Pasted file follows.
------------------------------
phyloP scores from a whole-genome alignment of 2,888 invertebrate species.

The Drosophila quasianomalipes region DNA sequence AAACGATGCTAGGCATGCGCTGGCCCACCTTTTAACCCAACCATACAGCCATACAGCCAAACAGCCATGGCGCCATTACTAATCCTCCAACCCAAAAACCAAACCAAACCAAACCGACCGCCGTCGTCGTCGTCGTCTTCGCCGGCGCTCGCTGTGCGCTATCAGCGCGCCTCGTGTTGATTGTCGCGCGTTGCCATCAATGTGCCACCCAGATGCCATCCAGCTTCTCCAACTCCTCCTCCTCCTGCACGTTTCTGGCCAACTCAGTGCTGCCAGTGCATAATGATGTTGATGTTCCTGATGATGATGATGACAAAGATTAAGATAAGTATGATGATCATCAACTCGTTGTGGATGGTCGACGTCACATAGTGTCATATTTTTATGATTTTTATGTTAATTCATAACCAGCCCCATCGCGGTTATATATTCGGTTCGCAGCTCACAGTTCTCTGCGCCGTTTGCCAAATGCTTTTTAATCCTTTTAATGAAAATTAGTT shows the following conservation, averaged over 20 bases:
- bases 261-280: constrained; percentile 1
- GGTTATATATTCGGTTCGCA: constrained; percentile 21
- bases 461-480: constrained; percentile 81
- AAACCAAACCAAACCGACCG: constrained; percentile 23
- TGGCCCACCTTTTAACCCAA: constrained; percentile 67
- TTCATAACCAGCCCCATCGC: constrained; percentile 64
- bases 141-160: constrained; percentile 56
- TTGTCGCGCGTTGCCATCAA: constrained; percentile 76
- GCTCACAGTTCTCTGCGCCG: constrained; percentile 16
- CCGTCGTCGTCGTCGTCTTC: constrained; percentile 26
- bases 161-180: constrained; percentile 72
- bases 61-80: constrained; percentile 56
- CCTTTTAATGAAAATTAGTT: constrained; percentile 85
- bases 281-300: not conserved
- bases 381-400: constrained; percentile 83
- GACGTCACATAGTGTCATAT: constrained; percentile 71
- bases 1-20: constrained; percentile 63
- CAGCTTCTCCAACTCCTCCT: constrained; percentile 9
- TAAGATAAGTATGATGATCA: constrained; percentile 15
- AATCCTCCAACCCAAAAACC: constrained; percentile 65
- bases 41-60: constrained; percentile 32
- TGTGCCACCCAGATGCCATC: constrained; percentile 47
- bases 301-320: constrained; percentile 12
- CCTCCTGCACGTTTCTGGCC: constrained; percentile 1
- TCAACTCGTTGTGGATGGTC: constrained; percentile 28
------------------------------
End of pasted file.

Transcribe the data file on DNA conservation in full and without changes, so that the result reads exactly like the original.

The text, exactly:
phyloP scores from a whole-genome alignment of 2,888 invertebrate species.

The Drosophila quasianomalipes region DNA sequence AAACGATGCTAGGCATGCGCTGGCCCACCTTTTAACCCAACCATACAGCCATACAGCCAAACAGCCATGGCGCCATTACTAATCCTCCAACCCAAAAACCAAACCAAACCAAACCGACCGCCGTCGTCGTCGTCGTCTTCGCCGGCGCTCGCTGTGCGCTATCAGCGCGCCTCGTGTTGATTGTCGCGCGTTGCCATCAATGTGCCACCCAGATGCCATCCAGCTTCTCCAACTCCTCCTCCTCCTGCACGTTTCTGGCCAACTCAGTGCTGCCAGTGCATAATGATGTTGATGTTCCTGATGATGATGATGACAAAGATTAAGATAAGTATGATGATCATCAACTCGTTGTGGATGGTCGACGTCACATAGTGTCATATTTTTATGATTTTTATGTTAATTCATAACCAGCCCCATCGCGGTTATATATTCGGTTCGCAGCTCACAGTTCTCTGCGCCGTTTGCCAAATGCTTTTTAATCCTTTTAATGAAAATTAGTT shows the following conservation, averaged over 20 bases:
- bases 261-280: constrained; percentile 1
- GGTTATATATTCGGTTCGCA: constrained; percentile 21
- bases 461-480: constrained; percentile 81
- AAACCAAACCAAACCGACCG: constrained; percentile 23
- TGGCCCACCTTTTAACCCAA: constrained; percentile 67
- TTCATAACCAGCCCCATCGC: constrained; percentile 64
- bases 141-160: constrained; percentile 56
- TTGTCGCGCGTTGCCATCAA: constrained; percentile 76
- GCTCACAGTTCTCTGCGCCG: constrained; percentile 16
- CCGTCGTCGTCGTCGTCTTC: constrained; percentile 26
- bases 161-180: constrained; percentile 72
- bases 61-80: constrained; percentile 56
- CCTTTTAATGAAAATTAGTT: constrained; percentile 85
- bases 281-300: not conserved
- bases 381-400: constrained; percentile 83
- GACGTCACATAGTGTCATAT: constrained; percentile 71
- bases 1-20: constrained; percentile 63
- CAGCTTCTCCAACTCCTCCT: constrained; percentile 9
- TAAGATAAGTATGATGATCA: constrained; percentile 15
- AATCCTCCAACCCAAAAACC: constrained; percentile 65
- bases 41-60: constrained; percentile 32
- TGTGCCACCCAGATGCCATC: constrained; percentile 47
- bases 301-320: constrained; percentile 12
- CCTCCTGCACGTTTCTGGCC: constrained; percentile 1
- TCAACTCGTTGTGGATGGTC: constrained; percentile 28